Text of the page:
The soundtrack, on the other hand, is more or less gaming nirvana. The background music is upbeat, mixing the usual jungle tunes with newer musical numbers. Between the graphics and the audio, Donkey Kong Country Returns is quite the impressive presentation package.

All this time and I haven’t even talked about the motion controls. The Nintendo Wii’s unique capabilities allow for games to incorporate motion controls into their gameplay. There really isn’t much point to create a game for the Wii without using these features in some way, shape, or form, so it’s good that Donkey Kong Country Returns actually makes an attempt, but the motion controls aren’t that clever. Basically, all players have to do is shake the remote and the nunchuk (or just the remote, depending on the control scheme selected) to make Donkey Kong or Diddy Kong pound on the ground to find hidden items, aid in combat, or reach a new area of exploration. I wish that the motion controls were implemented in a more clever way, perhaps in a Donkey Kong-centric set of mini-games. Oh well, it’s only a small missed opportunity, and at least the speaker in the Wii remote is used to great effect.

That’s right; it’s also possible to control Diddy Kong. One of the most popular features in the older games was the co-op and competitive gameplay, and they make a return for this Wii outing as well. The second player takes control of Diddy Kong, but instead of having to take turns, players can control both apes simultaneously. The action is never overwhelmingly hectic like it sometimes gets in games like New Super Mario Bros. Wii, and the co-op is solid. Not only that, but the co-op also significantly increases the replayability, along with all the collectables I mentioned earlier in the review.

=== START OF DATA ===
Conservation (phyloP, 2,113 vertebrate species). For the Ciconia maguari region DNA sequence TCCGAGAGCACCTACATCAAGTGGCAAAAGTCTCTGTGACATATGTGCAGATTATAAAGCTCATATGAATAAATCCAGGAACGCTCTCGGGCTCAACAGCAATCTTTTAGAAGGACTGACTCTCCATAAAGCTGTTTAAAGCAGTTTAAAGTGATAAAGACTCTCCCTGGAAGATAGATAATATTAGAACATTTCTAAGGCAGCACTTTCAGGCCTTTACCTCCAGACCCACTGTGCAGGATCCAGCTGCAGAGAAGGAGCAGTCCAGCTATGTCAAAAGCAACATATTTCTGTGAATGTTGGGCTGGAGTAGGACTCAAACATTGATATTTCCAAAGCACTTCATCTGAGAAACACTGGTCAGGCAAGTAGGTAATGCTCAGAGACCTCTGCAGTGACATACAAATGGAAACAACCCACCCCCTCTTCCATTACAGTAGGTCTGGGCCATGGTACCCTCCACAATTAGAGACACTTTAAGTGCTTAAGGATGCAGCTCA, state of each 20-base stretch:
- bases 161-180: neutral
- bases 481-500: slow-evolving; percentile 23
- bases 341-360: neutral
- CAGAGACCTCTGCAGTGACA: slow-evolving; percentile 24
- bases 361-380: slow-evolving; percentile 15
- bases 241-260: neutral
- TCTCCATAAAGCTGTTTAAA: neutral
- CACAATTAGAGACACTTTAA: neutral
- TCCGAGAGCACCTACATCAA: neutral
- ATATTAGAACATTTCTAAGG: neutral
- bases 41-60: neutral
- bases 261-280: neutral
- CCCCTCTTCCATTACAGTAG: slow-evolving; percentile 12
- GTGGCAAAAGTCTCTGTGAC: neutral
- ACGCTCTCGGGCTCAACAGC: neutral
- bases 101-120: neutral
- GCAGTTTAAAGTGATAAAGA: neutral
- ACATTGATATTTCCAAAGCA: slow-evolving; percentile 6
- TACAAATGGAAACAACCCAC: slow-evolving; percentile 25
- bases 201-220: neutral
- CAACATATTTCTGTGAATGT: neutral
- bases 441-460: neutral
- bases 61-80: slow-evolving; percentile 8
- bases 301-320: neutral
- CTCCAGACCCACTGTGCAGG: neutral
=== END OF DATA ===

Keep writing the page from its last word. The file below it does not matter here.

Donkey Kong Country Returns is a great game. There really is no denying that. It’s just built well. It is a solid platformer with a lot to do and a steep, exciting challenge waiting for any gamer looking for a good game on the Wii. Unfortunately, there is just something missing from the game that keeps it from reaching that upper echelon of gaming. Donkey Kong Country Returns just lacks a certain spark present in most first-party Nintendo titles. I hope Retro gives the Kongs another go, so I can see if they can find this spark and deliver the best Donkey Kong game yet.

Rating:   4.0 - Great

Product Release: Donkey Kong Country Returns (US, 11/21/10)